It is difficult to begin a process of considering gender perspectives in the midst of a natural disaster or other humanitarian crisis. The emergency nature of the situation makes this difficult or impossible. It is therefore important that organizations working in this area develop clear policies, strategies and generic action plans and guidelines on incorporating gender perspectives in advance of emergency situations. Generic guidelines should highlight the possible gender perspectives which could arise and ways and means of addressing these in different phases of emergency operations. While the response has always to be context-specific (and this is particularly important in relation to gender and other social criteria), it is possible to identify the generic kinds of issues which might arise and questions which should always be asked, relating to the roles, contributions, knowledge, priorities and needs of women as well as men and then to adapt these to the specific contexts in which natural disasters occur. This is essential to be able to both meet the needs of women and men and fully utilize the potential of women as well as men.

Conclusions and recommendations

In conclusion, gender is a significant factor in the constuction of social vulnerability in relation to risk of natural disasters, the differential impact of disasters and potential for developing adequate responses to hazards and disasters. Gender-based differences and inequalities interact with social class, race and ethnicity and age to put some women and girls in particularly vulnerable situations. On the other hand, women should not only be seen as victims. Women are agents of change, actors and contributors at all levels. Full understanding of the roles, contributions, knowledge of women and men in relation to the natural resource base is an essential starting point in working with natural disasters, particularly in terms of risk assessment and management. Emergency response and management must explicitly target women as well as men in all areas of support, based on the recognition that women's involvement is essential to adequate recovery and potential for sustainable development and reduction of natural disasters.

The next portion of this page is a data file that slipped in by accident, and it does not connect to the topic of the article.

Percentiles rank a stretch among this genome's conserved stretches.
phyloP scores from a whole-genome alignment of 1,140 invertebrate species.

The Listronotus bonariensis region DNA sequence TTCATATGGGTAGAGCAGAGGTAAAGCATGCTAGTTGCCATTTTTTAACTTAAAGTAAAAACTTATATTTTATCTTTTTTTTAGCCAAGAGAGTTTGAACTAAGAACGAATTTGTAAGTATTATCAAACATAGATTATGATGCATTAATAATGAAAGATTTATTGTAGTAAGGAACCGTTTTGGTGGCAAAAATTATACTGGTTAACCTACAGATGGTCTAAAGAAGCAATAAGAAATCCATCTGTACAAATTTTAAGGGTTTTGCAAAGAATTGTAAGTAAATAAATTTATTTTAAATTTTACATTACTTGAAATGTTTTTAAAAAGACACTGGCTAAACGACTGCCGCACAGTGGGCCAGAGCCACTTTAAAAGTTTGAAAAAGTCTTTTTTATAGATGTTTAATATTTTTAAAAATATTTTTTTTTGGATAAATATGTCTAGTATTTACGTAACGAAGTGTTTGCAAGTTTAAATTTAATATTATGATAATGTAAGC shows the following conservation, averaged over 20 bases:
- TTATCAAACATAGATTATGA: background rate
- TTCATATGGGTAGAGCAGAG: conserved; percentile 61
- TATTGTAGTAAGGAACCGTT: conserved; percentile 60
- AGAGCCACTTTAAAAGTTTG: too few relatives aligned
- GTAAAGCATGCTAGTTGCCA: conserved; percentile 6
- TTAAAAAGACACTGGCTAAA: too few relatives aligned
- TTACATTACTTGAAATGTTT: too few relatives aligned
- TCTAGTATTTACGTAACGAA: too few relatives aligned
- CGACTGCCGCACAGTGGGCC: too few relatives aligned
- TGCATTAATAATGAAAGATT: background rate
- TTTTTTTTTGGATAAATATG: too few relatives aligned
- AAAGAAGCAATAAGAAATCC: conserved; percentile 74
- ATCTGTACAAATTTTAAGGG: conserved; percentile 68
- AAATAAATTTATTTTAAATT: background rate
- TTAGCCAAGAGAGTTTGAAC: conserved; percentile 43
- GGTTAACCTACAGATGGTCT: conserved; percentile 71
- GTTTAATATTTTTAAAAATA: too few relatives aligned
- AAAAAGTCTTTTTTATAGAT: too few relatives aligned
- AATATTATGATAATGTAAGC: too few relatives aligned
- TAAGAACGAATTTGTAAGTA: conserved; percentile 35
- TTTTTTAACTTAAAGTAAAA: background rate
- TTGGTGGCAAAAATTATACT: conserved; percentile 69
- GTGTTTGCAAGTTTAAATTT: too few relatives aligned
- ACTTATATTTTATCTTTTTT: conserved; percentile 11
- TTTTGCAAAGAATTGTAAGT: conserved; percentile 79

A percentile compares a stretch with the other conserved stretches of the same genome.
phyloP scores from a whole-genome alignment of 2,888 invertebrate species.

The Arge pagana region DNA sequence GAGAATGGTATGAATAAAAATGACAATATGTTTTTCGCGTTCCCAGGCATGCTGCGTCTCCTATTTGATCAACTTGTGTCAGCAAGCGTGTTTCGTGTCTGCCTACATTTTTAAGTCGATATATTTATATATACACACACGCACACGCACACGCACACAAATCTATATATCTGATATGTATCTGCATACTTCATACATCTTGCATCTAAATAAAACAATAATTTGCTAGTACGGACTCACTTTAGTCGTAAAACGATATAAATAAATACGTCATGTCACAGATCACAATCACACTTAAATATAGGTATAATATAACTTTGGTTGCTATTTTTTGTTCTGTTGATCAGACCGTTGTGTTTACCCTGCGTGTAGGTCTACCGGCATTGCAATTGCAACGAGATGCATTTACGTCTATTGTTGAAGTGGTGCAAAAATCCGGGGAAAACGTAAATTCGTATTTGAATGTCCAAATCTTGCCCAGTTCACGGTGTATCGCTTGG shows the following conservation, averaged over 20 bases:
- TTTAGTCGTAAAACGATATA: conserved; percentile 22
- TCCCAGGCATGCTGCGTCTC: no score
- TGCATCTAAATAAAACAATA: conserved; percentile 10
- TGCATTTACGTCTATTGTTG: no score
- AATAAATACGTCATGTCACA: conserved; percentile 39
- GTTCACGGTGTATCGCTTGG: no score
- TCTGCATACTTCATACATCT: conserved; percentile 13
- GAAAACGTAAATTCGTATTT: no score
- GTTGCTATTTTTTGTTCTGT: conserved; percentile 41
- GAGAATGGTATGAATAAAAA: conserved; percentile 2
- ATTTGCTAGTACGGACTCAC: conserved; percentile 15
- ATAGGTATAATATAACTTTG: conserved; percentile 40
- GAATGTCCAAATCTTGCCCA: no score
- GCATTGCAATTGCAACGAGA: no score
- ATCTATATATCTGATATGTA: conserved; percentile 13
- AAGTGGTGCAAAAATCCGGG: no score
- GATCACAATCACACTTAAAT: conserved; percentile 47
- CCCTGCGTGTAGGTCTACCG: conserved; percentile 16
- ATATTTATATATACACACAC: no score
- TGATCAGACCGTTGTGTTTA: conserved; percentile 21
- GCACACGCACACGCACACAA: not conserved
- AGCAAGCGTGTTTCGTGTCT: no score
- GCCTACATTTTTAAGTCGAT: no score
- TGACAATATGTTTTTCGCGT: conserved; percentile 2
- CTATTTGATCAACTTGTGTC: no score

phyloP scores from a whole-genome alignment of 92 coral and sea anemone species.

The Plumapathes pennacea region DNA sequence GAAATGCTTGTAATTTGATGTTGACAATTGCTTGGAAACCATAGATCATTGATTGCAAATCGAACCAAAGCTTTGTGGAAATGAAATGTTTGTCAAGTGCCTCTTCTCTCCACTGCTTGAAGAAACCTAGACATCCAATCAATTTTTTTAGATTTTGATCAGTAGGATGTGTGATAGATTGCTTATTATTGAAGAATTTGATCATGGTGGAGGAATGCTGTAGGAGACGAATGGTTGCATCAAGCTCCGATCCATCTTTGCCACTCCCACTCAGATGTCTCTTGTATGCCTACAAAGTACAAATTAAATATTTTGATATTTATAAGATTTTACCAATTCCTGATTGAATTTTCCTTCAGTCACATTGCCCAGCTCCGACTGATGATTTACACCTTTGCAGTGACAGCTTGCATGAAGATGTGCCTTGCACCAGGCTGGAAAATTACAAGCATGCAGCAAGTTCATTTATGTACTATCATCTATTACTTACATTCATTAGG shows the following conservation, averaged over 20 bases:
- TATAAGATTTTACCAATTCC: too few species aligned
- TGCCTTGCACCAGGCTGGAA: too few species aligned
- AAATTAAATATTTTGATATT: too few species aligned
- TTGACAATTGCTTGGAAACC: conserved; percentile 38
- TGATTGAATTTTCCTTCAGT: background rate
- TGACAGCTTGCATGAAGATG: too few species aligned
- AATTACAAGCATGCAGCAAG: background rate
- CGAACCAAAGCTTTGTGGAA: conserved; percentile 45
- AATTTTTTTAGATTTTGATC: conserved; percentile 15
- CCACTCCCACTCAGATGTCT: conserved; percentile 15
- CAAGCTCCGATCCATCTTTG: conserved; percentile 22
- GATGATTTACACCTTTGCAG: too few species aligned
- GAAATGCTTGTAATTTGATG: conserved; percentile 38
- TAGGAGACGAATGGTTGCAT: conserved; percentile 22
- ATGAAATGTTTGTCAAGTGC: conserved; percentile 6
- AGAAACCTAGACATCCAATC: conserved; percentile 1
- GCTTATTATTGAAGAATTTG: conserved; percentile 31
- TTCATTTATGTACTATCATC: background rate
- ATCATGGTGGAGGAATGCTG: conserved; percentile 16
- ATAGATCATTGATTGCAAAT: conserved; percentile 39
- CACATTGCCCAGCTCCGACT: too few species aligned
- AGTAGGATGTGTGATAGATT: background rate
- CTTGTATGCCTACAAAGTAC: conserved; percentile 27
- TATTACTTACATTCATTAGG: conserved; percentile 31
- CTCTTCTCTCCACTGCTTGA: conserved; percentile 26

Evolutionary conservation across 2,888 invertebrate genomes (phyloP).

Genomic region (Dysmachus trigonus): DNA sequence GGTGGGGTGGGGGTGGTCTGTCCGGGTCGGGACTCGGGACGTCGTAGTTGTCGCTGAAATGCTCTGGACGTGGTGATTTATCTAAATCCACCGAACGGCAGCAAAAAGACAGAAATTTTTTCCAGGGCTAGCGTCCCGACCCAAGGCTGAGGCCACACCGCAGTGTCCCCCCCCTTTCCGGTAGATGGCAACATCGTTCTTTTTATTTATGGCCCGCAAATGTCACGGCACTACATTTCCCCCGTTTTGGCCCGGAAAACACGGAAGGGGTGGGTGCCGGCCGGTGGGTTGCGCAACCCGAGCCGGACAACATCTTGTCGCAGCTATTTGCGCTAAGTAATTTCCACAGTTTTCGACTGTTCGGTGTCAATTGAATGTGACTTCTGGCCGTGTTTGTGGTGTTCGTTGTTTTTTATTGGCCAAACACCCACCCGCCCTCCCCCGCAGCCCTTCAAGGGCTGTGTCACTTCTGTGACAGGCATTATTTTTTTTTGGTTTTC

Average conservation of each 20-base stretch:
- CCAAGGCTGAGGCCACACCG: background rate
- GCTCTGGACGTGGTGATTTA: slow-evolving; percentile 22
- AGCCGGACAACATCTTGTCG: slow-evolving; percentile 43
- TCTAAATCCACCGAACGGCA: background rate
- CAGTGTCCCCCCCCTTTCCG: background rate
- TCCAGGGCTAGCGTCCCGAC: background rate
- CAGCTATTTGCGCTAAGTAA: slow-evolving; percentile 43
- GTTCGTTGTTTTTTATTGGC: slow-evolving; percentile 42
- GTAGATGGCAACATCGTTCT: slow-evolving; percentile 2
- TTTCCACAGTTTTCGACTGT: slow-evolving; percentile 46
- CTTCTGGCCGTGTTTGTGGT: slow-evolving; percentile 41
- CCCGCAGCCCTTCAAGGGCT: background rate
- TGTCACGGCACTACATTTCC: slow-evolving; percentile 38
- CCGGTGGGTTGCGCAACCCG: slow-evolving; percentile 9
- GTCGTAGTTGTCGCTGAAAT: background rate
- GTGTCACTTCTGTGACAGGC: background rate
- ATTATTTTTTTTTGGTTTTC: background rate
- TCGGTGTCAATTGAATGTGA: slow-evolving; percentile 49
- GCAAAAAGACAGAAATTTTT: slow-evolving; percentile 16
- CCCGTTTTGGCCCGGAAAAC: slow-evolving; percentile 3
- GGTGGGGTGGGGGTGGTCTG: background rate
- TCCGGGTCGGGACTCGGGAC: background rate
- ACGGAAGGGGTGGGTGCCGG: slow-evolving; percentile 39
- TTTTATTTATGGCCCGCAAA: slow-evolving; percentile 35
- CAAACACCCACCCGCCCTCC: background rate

A number of recommendations can be made which could lead to significant impacts:

  • Policies, strategies and methodologies for disaster reduction should be people-centred and be based on consultative and participatory processes which include all stakeholders, both women and men. The particular constraints to consultation and participation in areas of great poverty should be identified and addressed, including the gender-specific constraints.
  • The constraints to introducing multi-dimensional and intersectoral approaches in risk assessment and management and emergency response and management need to be identified and addressed to ensure that critical social perspectives can be incorporated in policies, strategies and action plans, with an adequate focus on gender equality. A particular challenge is bringing together disparate areas of academic interest, policy concern and institutional responsibility.
  • The value-added of including social dimensions, including gender perspectives, in work on natural disasters needs to be made explicit. This requires moving beyond a focus on women as victims to an approach which recognizes the contributions and potential of women as well as men.